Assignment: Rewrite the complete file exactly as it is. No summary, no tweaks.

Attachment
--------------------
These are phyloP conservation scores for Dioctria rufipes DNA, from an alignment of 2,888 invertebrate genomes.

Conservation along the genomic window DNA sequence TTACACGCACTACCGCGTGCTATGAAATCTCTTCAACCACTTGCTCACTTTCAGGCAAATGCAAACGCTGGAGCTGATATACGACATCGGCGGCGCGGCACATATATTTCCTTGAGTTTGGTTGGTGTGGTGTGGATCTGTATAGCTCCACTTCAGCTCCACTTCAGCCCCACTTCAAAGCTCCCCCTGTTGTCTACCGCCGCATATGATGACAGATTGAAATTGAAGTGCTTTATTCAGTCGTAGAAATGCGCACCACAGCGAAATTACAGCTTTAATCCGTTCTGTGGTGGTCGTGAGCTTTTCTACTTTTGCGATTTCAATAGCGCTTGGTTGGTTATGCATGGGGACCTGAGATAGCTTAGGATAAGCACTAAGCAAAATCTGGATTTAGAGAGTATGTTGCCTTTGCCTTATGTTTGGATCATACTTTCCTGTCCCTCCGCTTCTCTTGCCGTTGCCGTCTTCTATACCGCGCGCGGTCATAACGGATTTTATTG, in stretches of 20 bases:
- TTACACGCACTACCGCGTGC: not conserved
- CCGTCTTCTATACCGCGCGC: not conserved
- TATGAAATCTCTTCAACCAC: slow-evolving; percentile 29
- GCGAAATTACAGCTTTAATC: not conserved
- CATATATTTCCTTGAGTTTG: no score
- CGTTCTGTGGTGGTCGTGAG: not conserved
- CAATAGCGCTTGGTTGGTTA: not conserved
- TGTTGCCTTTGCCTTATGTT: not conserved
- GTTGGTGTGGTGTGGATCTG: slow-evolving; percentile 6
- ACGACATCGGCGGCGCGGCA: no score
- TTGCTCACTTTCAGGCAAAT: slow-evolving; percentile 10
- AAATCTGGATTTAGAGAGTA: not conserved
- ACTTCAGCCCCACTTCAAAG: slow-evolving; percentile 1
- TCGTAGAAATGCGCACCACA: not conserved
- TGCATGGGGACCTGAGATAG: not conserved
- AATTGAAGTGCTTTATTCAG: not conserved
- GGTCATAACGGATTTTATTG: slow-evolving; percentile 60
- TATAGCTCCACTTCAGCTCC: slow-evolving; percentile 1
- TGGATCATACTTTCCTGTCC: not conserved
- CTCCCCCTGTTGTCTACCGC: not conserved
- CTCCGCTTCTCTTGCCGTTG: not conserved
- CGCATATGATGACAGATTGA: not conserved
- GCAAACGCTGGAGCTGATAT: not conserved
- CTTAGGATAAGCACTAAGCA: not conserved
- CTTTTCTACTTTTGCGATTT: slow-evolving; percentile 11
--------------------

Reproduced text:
These are phyloP conservation scores for Dioctria rufipes DNA, from an alignment of 2,888 invertebrate genomes.

Conservation along the genomic window DNA sequence TTACACGCACTACCGCGTGCTATGAAATCTCTTCAACCACTTGCTCACTTTCAGGCAAATGCAAACGCTGGAGCTGATATACGACATCGGCGGCGCGGCACATATATTTCCTTGAGTTTGGTTGGTGTGGTGTGGATCTGTATAGCTCCACTTCAGCTCCACTTCAGCCCCACTTCAAAGCTCCCCCTGTTGTCTACCGCCGCATATGATGACAGATTGAAATTGAAGTGCTTTATTCAGTCGTAGAAATGCGCACCACAGCGAAATTACAGCTTTAATCCGTTCTGTGGTGGTCGTGAGCTTTTCTACTTTTGCGATTTCAATAGCGCTTGGTTGGTTATGCATGGGGACCTGAGATAGCTTAGGATAAGCACTAAGCAAAATCTGGATTTAGAGAGTATGTTGCCTTTGCCTTATGTTTGGATCATACTTTCCTGTCCCTCCGCTTCTCTTGCCGTTGCCGTCTTCTATACCGCGCGCGGTCATAACGGATTTTATTG, in stretches of 20 bases:
- TTACACGCACTACCGCGTGC: not conserved
- CCGTCTTCTATACCGCGCGC: not conserved
- TATGAAATCTCTTCAACCAC: slow-evolving; percentile 29
- GCGAAATTACAGCTTTAATC: not conserved
- CATATATTTCCTTGAGTTTG: no score
- CGTTCTGTGGTGGTCGTGAG: not conserved
- CAATAGCGCTTGGTTGGTTA: not conserved
- TGTTGCCTTTGCCTTATGTT: not conserved
- GTTGGTGTGGTGTGGATCTG: slow-evolving; percentile 6
- ACGACATCGGCGGCGCGGCA: no score
- TTGCTCACTTTCAGGCAAAT: slow-evolving; percentile 10
- AAATCTGGATTTAGAGAGTA: not conserved
- ACTTCAGCCCCACTTCAAAG: slow-evolving; percentile 1
- TCGTAGAAATGCGCACCACA: not conserved
- TGCATGGGGACCTGAGATAG: not conserved
- AATTGAAGTGCTTTATTCAG: not conserved
- GGTCATAACGGATTTTATTG: slow-evolving; percentile 60
- TATAGCTCCACTTCAGCTCC: slow-evolving; percentile 1
- TGGATCATACTTTCCTGTCC: not conserved
- CTCCCCCTGTTGTCTACCGC: not conserved
- CTCCGCTTCTCTTGCCGTTG: not conserved
- CGCATATGATGACAGATTGA: not conserved
- GCAAACGCTGGAGCTGATAT: not conserved
- CTTAGGATAAGCACTAAGCA: not conserved
- CTTTTCTACTTTTGCGATTT: slow-evolving; percentile 11